Chapter: The Massage Connection ANATOMY AND PHYSIOLOGY : Respiratory System

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Respiration Muscles

Respiration Muscles
Inspiration is an active process where the muscles of respiration (see Figure 10.10 and Table 1) contract to increase the thoracic volume.

RESPIRATION MUSCLES

Aspiratory Muscles

Inspiration is an active process where the muscles of respiration (see Figure 10.10 and Table 1) contract to increase the thoracic volume. The major muscle of in- spiration is the diaphragm. The diaphragm is a dome-shaped, skeletal muscle, projecting into the thoracic cavity. Its origin is along the walls of the thorax and in-sertion is into a centrally placed tendon. The di-aphragm is innervated by the phrenic nerve that arises from cervical segments 3, 4, and 5. When the di-aphragm contracts, the central tendon is pulled down-ward into the abdominal cavity, increasing the diame-ter of the thoracic cavity in the superior-inferior direction. The diaphragm is responsible for 75% of air movement into the lungs.


The external intercostal muscles that originate in the upper rib, with insertion in the lower rib, with the fibers running anteriorly and inferiorly, help elevate the ribs. They are innervated by nerves arising from thoracic segments 1 to 12. The ribs articulate with the vertebrae and sternum in a way that the antero-posterior and transverse diameters are increased when they are lifted up by this muscle. The activity of the external intercostals is responsible for bringing approximately 25% of the volume of air into the lungs.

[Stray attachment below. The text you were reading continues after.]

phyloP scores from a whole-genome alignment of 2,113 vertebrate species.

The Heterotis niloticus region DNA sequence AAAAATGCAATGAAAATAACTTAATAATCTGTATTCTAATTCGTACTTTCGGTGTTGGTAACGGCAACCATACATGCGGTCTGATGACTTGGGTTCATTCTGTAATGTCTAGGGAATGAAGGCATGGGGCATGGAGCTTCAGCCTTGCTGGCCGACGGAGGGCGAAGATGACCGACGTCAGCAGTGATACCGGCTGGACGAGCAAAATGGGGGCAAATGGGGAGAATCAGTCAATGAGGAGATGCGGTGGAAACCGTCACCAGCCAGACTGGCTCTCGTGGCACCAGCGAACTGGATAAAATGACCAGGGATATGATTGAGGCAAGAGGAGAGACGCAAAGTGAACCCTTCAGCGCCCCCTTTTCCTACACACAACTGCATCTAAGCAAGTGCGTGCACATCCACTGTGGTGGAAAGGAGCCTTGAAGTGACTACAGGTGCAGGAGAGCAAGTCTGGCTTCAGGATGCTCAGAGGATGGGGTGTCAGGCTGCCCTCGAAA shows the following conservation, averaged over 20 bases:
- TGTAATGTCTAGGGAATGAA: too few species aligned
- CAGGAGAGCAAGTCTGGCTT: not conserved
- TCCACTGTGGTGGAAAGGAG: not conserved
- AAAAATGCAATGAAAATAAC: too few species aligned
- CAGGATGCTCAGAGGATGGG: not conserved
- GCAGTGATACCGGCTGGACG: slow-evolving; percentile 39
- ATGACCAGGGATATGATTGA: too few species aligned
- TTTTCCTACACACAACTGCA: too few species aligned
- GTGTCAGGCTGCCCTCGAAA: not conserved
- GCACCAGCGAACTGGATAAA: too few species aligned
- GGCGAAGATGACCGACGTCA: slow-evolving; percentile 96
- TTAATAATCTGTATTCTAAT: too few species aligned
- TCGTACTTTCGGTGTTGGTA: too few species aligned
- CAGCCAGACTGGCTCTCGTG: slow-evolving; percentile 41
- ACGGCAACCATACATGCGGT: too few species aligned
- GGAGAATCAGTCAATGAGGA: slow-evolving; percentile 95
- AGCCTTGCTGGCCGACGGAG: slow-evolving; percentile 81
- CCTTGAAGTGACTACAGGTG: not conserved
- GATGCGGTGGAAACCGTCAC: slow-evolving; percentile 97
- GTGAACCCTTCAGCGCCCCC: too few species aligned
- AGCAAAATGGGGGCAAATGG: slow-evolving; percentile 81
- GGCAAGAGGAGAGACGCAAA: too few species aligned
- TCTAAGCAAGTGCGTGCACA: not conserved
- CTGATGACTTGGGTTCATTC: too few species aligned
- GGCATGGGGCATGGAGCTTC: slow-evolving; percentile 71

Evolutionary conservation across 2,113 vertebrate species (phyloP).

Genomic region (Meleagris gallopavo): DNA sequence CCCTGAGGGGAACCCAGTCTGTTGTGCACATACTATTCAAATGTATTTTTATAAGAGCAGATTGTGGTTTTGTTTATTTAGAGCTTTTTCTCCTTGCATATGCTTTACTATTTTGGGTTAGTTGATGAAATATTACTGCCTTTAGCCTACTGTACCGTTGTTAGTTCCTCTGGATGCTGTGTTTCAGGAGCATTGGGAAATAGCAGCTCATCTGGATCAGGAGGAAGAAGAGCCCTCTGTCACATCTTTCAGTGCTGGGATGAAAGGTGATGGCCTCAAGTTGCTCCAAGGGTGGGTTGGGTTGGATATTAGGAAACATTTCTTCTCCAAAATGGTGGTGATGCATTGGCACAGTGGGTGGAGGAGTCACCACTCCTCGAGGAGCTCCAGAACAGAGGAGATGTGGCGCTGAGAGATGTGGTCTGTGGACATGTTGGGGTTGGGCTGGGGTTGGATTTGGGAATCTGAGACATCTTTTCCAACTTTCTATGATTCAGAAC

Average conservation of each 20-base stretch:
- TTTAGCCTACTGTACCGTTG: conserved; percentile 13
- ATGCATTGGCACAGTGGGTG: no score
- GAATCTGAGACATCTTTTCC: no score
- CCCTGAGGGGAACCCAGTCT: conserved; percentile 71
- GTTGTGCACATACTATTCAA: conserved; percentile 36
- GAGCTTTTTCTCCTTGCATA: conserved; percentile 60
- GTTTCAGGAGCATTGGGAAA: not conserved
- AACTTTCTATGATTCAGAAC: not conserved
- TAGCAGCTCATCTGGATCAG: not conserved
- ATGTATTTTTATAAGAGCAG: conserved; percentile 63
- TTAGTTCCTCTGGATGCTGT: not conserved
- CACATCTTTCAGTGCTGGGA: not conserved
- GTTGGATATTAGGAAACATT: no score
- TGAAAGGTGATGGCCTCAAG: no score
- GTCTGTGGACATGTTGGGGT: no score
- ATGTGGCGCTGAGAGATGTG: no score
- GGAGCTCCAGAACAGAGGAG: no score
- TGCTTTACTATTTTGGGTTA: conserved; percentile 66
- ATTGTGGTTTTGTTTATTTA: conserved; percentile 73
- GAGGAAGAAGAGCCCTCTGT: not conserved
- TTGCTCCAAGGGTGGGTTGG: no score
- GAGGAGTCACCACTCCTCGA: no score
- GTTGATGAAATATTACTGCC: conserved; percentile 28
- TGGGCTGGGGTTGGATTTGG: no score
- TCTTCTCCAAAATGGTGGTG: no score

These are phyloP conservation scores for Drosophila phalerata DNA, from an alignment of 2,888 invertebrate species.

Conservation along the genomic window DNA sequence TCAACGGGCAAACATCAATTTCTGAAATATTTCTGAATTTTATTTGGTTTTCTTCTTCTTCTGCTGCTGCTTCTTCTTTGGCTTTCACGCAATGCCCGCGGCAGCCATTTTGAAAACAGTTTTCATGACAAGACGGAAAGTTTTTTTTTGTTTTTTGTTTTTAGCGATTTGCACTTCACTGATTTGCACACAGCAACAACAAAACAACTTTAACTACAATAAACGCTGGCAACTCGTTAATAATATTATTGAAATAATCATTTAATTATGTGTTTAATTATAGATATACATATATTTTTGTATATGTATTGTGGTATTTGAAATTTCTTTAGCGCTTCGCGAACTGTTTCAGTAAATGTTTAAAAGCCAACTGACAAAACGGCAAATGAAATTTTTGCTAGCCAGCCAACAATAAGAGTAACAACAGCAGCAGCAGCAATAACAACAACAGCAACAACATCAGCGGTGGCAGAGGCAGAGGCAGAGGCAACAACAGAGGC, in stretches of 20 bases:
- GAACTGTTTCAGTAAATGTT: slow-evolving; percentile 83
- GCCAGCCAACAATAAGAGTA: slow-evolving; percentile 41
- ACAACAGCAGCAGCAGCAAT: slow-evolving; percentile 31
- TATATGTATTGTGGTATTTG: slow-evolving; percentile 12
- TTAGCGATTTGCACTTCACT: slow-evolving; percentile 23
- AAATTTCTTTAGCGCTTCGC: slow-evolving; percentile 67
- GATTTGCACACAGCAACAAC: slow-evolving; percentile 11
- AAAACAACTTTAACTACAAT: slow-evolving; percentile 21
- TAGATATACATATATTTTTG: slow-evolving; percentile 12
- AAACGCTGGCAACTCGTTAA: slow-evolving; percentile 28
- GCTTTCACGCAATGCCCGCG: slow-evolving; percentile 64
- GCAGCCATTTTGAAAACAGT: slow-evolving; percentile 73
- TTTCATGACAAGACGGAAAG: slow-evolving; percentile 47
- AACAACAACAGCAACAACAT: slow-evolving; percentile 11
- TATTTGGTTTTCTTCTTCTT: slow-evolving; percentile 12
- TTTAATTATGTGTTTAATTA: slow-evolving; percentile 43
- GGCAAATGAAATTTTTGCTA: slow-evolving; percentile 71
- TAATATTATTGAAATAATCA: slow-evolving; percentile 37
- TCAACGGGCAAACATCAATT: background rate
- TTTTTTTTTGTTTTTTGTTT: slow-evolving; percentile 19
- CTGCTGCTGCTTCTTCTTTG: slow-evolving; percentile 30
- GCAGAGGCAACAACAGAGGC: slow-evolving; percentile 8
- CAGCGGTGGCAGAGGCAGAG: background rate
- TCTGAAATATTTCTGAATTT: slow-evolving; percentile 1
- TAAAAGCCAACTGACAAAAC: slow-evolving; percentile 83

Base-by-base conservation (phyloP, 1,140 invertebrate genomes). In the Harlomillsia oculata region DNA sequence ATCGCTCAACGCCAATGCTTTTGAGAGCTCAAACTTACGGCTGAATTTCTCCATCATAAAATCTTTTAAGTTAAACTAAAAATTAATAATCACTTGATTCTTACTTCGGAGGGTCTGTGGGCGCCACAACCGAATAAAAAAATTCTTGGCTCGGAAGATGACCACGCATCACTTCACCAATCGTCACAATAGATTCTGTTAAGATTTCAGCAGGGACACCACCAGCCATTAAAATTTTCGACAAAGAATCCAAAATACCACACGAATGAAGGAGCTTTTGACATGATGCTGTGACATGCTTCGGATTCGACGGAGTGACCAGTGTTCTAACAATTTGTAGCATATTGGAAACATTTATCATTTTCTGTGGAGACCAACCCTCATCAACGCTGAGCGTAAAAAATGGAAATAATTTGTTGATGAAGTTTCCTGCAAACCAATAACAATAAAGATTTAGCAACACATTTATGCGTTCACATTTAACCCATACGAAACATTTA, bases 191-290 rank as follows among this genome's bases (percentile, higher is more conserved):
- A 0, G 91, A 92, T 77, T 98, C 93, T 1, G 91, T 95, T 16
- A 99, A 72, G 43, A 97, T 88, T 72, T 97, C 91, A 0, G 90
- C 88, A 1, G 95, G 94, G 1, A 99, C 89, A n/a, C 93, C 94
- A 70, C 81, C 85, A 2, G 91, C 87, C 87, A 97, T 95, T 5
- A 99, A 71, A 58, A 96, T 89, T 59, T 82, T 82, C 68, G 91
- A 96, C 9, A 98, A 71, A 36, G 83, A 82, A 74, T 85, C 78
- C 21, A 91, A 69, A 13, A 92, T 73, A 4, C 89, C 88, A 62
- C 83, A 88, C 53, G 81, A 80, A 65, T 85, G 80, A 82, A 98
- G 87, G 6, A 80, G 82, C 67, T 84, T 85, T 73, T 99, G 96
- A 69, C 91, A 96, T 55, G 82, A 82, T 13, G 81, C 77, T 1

In addition to the diaphragm and external inter-costals, other accessory muscles assist inspiration, in-cluding the sternocleidomastoid, scalenes, serratus anterior, pectoralis minor, pectoralis major, and upper trapezius. The sternocleidomastoid muscles help ele-vate the sternum, and the scalene muscles elevate the upper few ribs, increasing the anteroposterior diame-ter. 

Muscles, such as the serratus anterior, pectoralis major and minor, act as muscles of inspiration by el-evating the ribs or pulling the ribs toward the arms by reverse muscle action (i.e., the insertion is fixed while the origin moves) when the upper limb is fixed in po-sition. The accessory muscles come into play when respiration is forced, as in individuals with asthma.

Expiratory Muscles

During normal respiration, the expiration process is passive and caused by the relaxation of the inspira-tory muscles described above. In forced respiration, expiration becomes active and is assisted by the in-ternal intercostals and transversus thoracis, which help depress the ribs (Figure 10.10 and Table 10.1). The abdominal muscles, which include the external obliques, internal obliques, transversus abdominis, and the rectus abdominis, help compress the ab-domen and force the diaphragm upward.

Other Muscles

The abductor muscles in the larynx contract early in inspiration, pulling the vocal cords apart. The adduc-tor muscles contract reflexively and close the glottis during swallowing or gagging, to prevent food from entering the larynx.



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